Britain's top court on Monday refused WikiLeaks founder Julian Assange permission to appeal against a decision to extradite him to the U.S. to face spying charges. The court said it refused because the case didn't raise an arguable point of law.
Assange has sought for years to avoid a trial in the U.S. on a series of charges related to WikiLeaks' publication of a huge trove of classified documents more than a decade ago. A British district court judge had initially rejected a U.S. extradition request on the grounds that Assange was likely to kill himself if held under harsh U.S. prison conditions.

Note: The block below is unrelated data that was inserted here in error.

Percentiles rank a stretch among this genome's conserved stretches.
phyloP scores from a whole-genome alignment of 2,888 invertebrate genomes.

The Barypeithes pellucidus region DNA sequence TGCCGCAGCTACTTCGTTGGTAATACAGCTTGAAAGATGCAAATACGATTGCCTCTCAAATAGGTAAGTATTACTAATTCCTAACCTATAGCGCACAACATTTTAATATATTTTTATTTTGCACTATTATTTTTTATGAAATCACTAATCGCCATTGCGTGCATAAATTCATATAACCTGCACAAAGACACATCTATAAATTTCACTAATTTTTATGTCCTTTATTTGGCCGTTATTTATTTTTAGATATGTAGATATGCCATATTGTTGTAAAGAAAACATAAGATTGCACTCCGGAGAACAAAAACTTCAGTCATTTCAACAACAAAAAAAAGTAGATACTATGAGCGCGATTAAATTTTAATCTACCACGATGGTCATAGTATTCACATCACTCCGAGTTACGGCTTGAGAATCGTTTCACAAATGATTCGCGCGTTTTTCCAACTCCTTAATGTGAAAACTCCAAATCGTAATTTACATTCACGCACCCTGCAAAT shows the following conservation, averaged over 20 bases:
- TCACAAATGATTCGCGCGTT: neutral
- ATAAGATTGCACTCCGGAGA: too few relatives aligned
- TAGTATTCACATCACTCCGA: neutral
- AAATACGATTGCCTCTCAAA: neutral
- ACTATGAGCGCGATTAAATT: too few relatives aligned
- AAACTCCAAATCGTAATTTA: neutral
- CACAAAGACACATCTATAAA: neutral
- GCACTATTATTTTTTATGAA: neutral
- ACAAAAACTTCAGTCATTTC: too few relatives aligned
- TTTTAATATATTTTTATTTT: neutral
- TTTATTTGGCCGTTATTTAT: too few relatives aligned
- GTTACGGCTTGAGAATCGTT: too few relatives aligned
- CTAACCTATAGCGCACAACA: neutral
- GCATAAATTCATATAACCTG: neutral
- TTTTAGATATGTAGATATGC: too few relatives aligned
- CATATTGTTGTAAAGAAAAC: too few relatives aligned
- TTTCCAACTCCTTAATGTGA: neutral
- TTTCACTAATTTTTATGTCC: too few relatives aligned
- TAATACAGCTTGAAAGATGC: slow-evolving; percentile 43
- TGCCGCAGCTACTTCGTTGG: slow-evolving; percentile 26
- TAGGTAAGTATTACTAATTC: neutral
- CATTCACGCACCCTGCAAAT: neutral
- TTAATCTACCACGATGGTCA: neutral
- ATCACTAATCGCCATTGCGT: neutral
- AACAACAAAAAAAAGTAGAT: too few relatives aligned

U.S. authorities later provided assurances that the WikiLeaks founder wouldn't face the severe treatment that his lawyers said would put his physical and mental health at risk. In December, the High Court overturned the lower court's decision, saying that the U.S. promises were enough to guarantee that Assange would be treated humanely.